Your Climate Future

Country/area: Norway

Organisation: NRK

Organisation size: Big

Publication date: 28 Nov 2020

Credit: Ragnar Rognstad, Mads Nyborg Støstad, Susanne Stubberud Rom, Vidar Kvien, Martin Skjæraasen, Renate Rognan, Harald K. Jansson, Martin Holvik

Project description:

The project consists of 356 data-driven, illustrated and animated long-feature articles, one for each municipality in Norway. The story explores how the livelihoods in each municipality will change towards the end of the century due to climate change, i.e., how much hotter, more rain, less snow and higher sea levels there will be, compared to the levels of today. Enormous amounts of data on municipality-level are utilized to create a feeling of localness. An animated character serves as the reader’s companion throughout the story.  

In the landing page, search for “Molde”, “Kautokeino” and “Oslo” for different variants.

Impact reached:

The value of the project lies in its total scope and illustrates how nearly every part of daily life will be affected by climate change. None of the revelations are necessarily shocking understood alone, it’s the total compilation of data that is truly alarming and innovative. The project reached about 540 000 readers, a high number for an NRK-story.

We shared our findings with several small newspapers across the country, who in turn wrote local articles based on our data and findings. The project also led to various follow-up stories from local divisions of NRK.

We gathered qualitative feedback from readers in the article footer. Among the feedback were especially the friendly non-doomsday presentation, and the easy-to-understand text and graphics. Several teachers wrote that they would like to use the article in their classroom. Many mentioned that the story helped them to relate to climate change in a new fashion, because it illustrated what the changes will mean for aspects they personally care about.  

Techniques/technologies used:

We assembled all data collected from various organizations in Google sheets. This included both data about each municipality (altitudes, forest types, size etcetera), how the climate is there now (rain, skiing days, temperature, typical storm surges), and how those values will change if the RCP4.5 emission scenario is fulfilled. In total: over 40.000 data points. Based on the data and filtering of each municipality, we rendered out illustrations and text. In municipalities located near glaciers the story included how much the ice level in the nearest glacier would drop. In municipalities with coastline, we included a section stating how much the sea level will rise, while municipalities with lakes received a section of how the freshwater fish will cope. The journalists wrote variants of the paragraphs in sheets, while the municipality filters determined how it was rendered.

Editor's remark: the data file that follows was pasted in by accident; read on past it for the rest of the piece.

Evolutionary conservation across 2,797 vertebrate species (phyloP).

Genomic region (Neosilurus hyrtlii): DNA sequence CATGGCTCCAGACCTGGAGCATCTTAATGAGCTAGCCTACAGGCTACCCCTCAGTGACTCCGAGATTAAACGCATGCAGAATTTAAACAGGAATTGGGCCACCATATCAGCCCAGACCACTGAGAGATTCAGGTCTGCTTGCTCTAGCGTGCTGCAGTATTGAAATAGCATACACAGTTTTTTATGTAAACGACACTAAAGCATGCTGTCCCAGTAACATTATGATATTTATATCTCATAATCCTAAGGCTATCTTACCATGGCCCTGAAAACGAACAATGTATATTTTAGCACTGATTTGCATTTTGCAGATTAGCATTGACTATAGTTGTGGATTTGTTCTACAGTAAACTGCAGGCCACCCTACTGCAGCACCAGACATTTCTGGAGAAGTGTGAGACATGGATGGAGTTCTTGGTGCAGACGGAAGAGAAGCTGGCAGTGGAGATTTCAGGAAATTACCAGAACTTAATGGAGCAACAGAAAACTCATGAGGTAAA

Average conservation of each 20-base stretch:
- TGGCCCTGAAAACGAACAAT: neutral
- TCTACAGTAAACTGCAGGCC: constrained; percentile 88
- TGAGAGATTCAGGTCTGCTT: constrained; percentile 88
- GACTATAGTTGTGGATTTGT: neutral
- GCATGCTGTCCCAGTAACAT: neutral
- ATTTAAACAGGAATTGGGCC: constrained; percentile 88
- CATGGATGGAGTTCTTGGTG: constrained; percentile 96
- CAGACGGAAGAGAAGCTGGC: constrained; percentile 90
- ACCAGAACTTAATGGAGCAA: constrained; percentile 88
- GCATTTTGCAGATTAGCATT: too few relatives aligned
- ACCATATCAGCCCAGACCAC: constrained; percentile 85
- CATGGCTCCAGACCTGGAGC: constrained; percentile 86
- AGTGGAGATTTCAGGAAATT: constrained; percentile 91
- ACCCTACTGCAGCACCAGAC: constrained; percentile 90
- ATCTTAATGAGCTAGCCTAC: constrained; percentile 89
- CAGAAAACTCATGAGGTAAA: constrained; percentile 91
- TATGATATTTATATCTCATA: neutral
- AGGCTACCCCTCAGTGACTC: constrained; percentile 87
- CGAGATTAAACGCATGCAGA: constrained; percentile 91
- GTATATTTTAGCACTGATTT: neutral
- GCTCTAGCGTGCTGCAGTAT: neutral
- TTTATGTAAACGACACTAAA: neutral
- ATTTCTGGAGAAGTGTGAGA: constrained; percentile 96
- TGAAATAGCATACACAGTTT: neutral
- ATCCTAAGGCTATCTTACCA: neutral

The article is developed with node.js and Svelte. Animations are a hybrid between JavaScript-animation and sprite animation.

What was the hardest part of this project?

One of the central premises of the project was that the reader should experience the feature as local, because we believe it is easier to grasp climate change when its impact is close in time or close in area. That premise was probably the hardest. Our data told us a lot of what was applicable to include in each story, but it also had certain limitations. For instance, the data said that one municipality had 134 skiing days per year. That may be true in theory, but 10-20 skiing days were more realistic, locals felt. The data did not reveal that those potential skiing opportunities were on a steep mountain hill, not recommended for skiing. All 356 articles should ideally have been read through by a resident from each municipality before the project was published. We did not reach that goal completely, but great crowdsourcing searching for local feedback a few days before the deadline really enhanced the result. The response from readers also indicated that the extremely local references we included in some municipalities were much appreciated.

The local feeling was also maintained in terms of the graphics and illustrations. We could for instance not illustrate steep mountains, as some residents in flat municipalities might find that strange. A few municipalities in Northern Norway don’t have spruce trees thus we had to draw birch and apply them to the areas in question. That was our mantra throughout – don’t illustrate or write anything that would put the reader off and make her think “it’s not really like this where I live, so I don’t know if the part about climate change is true either”.  

What can others learn from this project?

We recommend close and open cooperation between journalists, designers and developers, who don’t mind stepping into each other’s field of expertise.

Project links: